Exemptions unresolved: EPA finalizes renewable fuel obligations

Source: By Tom C. Doran, AgriNews • Posted: Friday, December 14, 2018

WASHINGTON — The U.S. Environmental Protection Agency finalized renewable fuel obligations under the Renewable Fuel Standard Nov. 30, setting the amount of renewable fuels required to be blended in the transportation fuel supply at 19.92 billion gallons.

The final rule maintains the current 15-million-gallon target for corn ethanol for 2019. The 2020 requirements for biomass-based biodiesel volumes were set at 2.43 billion gallons, a 330-million-gallon increase over the 2018 and 2019 levels. Cellulosic biofuel volumes for 2019 will increase by nearly 130 million gallons over the 2018 standard of 288 million gallons.

Total advanced biofuel volumes, which are largely filled by biodiesel, are increased by 630 million gallons to 4.92 billion gallons.

EPA’s final rule did not address the small refinery exemption issue and whether the agency would reallocate volumes waived under the exemption to ensure the RFS levels established by law are met.

Under EPA’s RFS program, a small refinery may be granted a temporary exemption from its annual renewable fuel obligations if it can demonstrate that compliance would cause the refinery to suffer disproportionate economic hardship. “Small” refineries are defined as those producing less than 75,000 barrel per day.

Under former Administrator Scott Pruitt, the EPA granted 19 RFS exemptions retroactively for the 2016 compliance year and an additional 29 for 2017, compared to seven or eight granted each of the three previous years.

Obligations to blend biofuels into a combined 21 billion gallons of gasoline and diesel were excused for 2016 and 2017, according to a Renewable Fuel Association report.

Exempt refineries no longer have to blend biofuels or buy credits to comply with the law; and they can sell any credits they had previously purchased to use for compliance.

“Small refinery exemptions effectively reduced the conventional ethanol mandate for 2017 from 15 billion gallons to 13.9 billion gallons. This was not only a large reduction in absolute terms, but it also resulted in the conventional mandate being set below the E10 blend wall,” Scott Irwin, University of Illinois agricultural economist, wrote in a recent farmdoc daily.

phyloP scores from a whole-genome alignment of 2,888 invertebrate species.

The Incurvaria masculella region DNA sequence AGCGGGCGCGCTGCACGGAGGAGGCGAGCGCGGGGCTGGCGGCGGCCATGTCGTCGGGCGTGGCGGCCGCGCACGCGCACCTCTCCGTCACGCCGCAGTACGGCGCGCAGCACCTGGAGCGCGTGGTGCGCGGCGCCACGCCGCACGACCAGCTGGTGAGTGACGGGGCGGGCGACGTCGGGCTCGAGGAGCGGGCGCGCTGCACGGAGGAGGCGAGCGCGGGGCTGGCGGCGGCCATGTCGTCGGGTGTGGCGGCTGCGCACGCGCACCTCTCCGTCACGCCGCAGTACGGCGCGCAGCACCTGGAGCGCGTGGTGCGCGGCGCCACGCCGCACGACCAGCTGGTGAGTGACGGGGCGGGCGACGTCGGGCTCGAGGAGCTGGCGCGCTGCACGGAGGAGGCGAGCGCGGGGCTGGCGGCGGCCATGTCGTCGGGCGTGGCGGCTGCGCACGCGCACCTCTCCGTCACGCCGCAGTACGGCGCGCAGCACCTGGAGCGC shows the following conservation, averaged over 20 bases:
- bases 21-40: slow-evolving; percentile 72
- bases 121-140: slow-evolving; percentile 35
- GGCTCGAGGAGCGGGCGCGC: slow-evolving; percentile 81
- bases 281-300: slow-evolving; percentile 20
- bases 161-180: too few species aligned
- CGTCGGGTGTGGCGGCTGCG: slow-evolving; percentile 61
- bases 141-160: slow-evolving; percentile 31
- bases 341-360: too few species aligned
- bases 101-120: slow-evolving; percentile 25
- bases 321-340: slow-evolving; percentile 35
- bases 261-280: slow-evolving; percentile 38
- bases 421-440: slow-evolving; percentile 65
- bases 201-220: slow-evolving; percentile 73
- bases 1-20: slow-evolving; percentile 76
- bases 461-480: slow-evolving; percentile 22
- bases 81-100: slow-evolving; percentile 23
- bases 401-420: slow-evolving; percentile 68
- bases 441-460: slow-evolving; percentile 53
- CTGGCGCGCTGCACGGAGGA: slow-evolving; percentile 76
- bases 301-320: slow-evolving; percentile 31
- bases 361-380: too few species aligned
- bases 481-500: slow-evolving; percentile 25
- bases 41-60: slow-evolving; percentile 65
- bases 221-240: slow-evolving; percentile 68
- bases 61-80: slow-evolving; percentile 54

Unmet Volumes

While agriculture groups were pleased, the EPA maintained the implied conventional ethanol volume of 15 billion gallons and increased the total 2019 renewable fuel volumes as intended by the RFS, there was concern that nothing was done to account for the lost volumes.

“If EPA continues to grant large amounts of waivers in this manner, the volumes set in this final rule cannot be met,” said Lynn Chrisp, National Corn Growers Association president.

In comments on the rule, NCGA and its grower members urged EPA to take steps to maintain the integrity of the RFS, including projecting 2019 waivers and accounting for those gallons to keep the RFS volumes whole.

By failing to account for waivers in this final rule, EPA ensures that any 2019 exemptions will reduce the volumes the agency sets today.

“Ethanol has been and continues to be a strong market for U.S. corn farmers, especially during these tough times in the farm economy. When the EPA continues to grant waivers and does not account for those volumes in this rule, domestic demand for our crop is lost, impacting farmers’ livelihood and the economy of rural America,” Chrisp said.

Larger Soy Role

“We welcome this increase, as it helps a growing market for soybean oil. We are glad to see EPA acknowledge that biodiesel can play a larger role in our nation’s fuel supply,” said John Heisdorffer, American Soybean Association president.”

While ASA appreciates the increased biomass-based diesel volumes for 2020, Heisdorffer reiterated the ability and capacity for additional growth.